Nigerian Unions Call for Oil Strike

LAGOS, Nigeria -- Unions protesting a 23 percent increase in domestic fuel costs declared Royal Dutch/Shell, the top multinational oil company here, "an enemy of the Nigerian people" and called a Nov. 16 nationwide strike targeting oil exports.

The strike call on Sunday in Nigeria, the world's seventh-largest oil exporter and the fifth-largest supplier to the U.S. market, could send new shocks through oil markets.

A general strike over the fuel price increases in October paralyzed businesses here but left petroleum exports unaffected. The strike helped push global oil prices past the $50-a-barrel mark.


* GABORONE, Botswana -- The ruling Botswana Democratic Party has won a majority of seats in Parliament, the chief justice announced. In general elections Saturday, the party of President Festus Mogae, a former International Monetary Fund economist, won 29 seats, giving it a majority of the 57 seats contested.

* MONROVIA, Liberia -- Armed U.N. troops arrested dozens of men on the last day of a nationwide disarmament program after a fresh burst of violence in the war-battered West African nation.

At least five people were reported killed in fighting Friday. Five churches and an unknown number of mosques were burned.

The U.N. mission denied police accounts that three of the victims died when they were run over by a U.N. armored personnel carrier.


* TEHRAN -- Defiant lawmakers shouting "Death to America" unanimously voted to approve the outline of a bill requiring the government to resume uranium enrichment, a move likely to deepen an international dispute over Iran's nuclear program.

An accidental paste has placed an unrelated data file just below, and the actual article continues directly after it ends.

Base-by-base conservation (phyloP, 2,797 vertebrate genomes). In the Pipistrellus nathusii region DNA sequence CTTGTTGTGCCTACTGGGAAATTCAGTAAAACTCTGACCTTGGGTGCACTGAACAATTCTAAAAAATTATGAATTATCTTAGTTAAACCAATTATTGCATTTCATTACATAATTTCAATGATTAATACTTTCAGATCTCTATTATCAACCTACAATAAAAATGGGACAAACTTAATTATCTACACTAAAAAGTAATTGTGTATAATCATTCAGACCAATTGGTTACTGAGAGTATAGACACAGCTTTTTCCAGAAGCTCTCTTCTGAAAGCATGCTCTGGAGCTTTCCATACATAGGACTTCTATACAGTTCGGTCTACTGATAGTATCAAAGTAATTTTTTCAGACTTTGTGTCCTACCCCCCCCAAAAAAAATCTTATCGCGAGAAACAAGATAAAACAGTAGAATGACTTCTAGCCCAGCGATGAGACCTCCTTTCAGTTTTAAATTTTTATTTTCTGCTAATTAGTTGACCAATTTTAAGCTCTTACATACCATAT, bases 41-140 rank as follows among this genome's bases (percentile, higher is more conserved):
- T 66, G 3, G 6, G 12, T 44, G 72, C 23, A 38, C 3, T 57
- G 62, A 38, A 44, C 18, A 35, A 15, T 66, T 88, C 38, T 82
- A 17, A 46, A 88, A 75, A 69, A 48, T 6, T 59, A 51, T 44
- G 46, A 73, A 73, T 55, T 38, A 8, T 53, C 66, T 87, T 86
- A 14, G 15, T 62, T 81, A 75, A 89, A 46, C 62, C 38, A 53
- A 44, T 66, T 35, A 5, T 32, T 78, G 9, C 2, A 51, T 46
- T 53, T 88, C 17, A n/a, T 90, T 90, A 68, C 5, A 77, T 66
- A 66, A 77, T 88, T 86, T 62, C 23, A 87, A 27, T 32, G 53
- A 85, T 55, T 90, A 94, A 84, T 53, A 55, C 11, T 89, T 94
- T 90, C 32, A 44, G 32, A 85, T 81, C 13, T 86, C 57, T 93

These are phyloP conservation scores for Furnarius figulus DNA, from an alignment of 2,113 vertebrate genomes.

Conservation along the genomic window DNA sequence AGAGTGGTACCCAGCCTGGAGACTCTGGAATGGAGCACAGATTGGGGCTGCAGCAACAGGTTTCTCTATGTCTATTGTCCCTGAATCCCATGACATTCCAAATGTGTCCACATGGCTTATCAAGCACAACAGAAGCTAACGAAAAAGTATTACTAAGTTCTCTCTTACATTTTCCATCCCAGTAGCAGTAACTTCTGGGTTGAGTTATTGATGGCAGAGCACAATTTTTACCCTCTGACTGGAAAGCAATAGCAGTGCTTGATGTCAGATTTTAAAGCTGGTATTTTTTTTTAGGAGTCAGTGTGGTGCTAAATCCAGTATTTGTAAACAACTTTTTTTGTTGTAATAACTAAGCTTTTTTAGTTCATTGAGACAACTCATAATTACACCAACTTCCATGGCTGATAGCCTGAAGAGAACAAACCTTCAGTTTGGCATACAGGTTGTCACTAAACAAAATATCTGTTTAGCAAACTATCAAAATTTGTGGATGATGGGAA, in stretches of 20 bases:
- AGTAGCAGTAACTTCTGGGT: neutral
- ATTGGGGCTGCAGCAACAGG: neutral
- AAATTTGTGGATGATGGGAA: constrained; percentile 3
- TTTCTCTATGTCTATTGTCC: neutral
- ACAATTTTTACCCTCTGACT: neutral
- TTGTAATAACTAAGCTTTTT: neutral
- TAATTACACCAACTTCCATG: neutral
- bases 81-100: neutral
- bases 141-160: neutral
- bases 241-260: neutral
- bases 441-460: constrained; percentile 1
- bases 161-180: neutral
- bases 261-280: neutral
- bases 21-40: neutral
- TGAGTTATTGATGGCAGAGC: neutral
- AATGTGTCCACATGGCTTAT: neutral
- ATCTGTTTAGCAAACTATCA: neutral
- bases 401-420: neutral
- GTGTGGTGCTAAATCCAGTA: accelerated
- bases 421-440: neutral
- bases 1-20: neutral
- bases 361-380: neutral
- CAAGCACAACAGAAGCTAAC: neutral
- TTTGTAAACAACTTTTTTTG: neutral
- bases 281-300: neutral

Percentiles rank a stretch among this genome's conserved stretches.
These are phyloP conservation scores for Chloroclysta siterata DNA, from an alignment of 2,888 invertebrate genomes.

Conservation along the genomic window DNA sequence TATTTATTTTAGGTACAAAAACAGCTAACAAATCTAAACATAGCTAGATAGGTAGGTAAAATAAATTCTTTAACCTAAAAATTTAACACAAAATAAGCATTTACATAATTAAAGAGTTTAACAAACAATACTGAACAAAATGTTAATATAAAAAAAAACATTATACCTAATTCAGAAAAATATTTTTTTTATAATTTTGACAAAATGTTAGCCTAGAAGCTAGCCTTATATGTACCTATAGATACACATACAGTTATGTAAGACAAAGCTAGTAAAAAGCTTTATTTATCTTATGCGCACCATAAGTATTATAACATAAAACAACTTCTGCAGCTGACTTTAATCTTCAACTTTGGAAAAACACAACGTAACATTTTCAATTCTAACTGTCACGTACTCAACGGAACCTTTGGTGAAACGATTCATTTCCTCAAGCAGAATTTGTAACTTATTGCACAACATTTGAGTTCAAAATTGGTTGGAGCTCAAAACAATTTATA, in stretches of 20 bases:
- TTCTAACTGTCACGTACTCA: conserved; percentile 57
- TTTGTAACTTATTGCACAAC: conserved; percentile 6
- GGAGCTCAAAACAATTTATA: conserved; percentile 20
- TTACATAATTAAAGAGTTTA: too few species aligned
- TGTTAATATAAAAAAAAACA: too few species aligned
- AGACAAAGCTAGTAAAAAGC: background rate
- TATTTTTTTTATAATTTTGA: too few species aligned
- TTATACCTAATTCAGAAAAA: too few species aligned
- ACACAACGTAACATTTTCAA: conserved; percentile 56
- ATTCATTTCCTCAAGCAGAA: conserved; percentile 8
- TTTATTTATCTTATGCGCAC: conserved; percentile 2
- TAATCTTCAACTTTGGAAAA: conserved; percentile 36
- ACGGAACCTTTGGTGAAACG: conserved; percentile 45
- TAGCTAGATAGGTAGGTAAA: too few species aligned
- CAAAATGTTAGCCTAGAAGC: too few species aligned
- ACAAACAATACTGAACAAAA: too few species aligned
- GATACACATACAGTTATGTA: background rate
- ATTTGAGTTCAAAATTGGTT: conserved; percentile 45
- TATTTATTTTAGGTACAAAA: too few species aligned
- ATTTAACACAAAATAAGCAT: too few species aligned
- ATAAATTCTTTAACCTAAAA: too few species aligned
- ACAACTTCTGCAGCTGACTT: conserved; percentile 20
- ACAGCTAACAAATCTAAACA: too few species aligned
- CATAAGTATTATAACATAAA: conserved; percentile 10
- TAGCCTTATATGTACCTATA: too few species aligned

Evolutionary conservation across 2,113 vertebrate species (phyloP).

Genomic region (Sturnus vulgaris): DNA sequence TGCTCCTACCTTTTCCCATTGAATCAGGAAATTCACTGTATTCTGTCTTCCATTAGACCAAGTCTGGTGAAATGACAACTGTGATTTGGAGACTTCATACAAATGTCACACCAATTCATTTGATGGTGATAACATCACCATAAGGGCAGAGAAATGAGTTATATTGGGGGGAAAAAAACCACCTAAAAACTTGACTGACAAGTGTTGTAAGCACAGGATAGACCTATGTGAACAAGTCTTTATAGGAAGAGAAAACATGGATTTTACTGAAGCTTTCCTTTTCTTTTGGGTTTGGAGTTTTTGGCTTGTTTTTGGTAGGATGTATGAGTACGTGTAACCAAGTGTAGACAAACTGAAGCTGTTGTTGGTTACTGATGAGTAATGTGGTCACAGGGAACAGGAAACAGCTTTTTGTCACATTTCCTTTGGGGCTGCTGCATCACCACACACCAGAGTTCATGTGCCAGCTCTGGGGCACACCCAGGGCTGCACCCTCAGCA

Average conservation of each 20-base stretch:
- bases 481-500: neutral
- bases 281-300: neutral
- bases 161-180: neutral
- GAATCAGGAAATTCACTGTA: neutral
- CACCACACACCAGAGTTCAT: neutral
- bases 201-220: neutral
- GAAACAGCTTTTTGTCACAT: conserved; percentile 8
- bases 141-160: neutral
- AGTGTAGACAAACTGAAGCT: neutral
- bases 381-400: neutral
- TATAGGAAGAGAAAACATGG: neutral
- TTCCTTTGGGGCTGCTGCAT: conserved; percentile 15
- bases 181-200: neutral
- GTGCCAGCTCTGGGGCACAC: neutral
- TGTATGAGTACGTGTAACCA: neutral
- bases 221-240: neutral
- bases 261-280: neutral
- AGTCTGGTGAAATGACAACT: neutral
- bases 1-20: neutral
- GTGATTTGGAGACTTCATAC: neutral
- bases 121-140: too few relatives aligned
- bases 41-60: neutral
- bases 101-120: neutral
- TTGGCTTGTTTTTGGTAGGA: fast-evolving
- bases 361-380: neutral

Iran's top nuclear negotiator, Hossein Mousavian, said that a compromise could still be reached with European negotiators to avert possible U.N. sanctions.

Britain, France and Germany have offered commercial nuclear technology, including a light-water research reactor, in return for assurances that Iran would indefinitely stop enriching uranium. Uranium enriched to a low level is used for nuclear fuel; highly enriched uranium can be used in nuclear weapons.

Parliament Speaker Gholam Ali Haddad Adel said the vote by the conservative-dominated parliament sends a message "that the parliament won't give in to coercion." Another vote is expected on any final bill, which would also require approval by the cleric-run Guardian Council.


* PARIS -- France ordered inquiries into the desecration of two cemeteries, one Jewish and one Catholic. In one attack Saturday night, tombstones and crosses on 30 Catholic graves were overturned or broken near the central French town of Limoges. Nearly 100 graves were desecrated with anti-Semitic and Nazi inscriptions at a Jewish cemetery near the eastern city of Strasbourg on Friday.

* VENICE -- Unusually high tides sent seawater sweeping through Venice, covering 80 percent of the city. St. Mark's Square and other landmarks were inundated, forcing tourists and residents to don rubber boots and use elevated walkways.

St. Mark's Square, one of the city's lowest points, was covered by at least 16 inches of water. A canoeist was spotted in the square. City officials installed raised wooden walkways, but in some places the water rose above them, the ANSA news agency said.

-- From News Services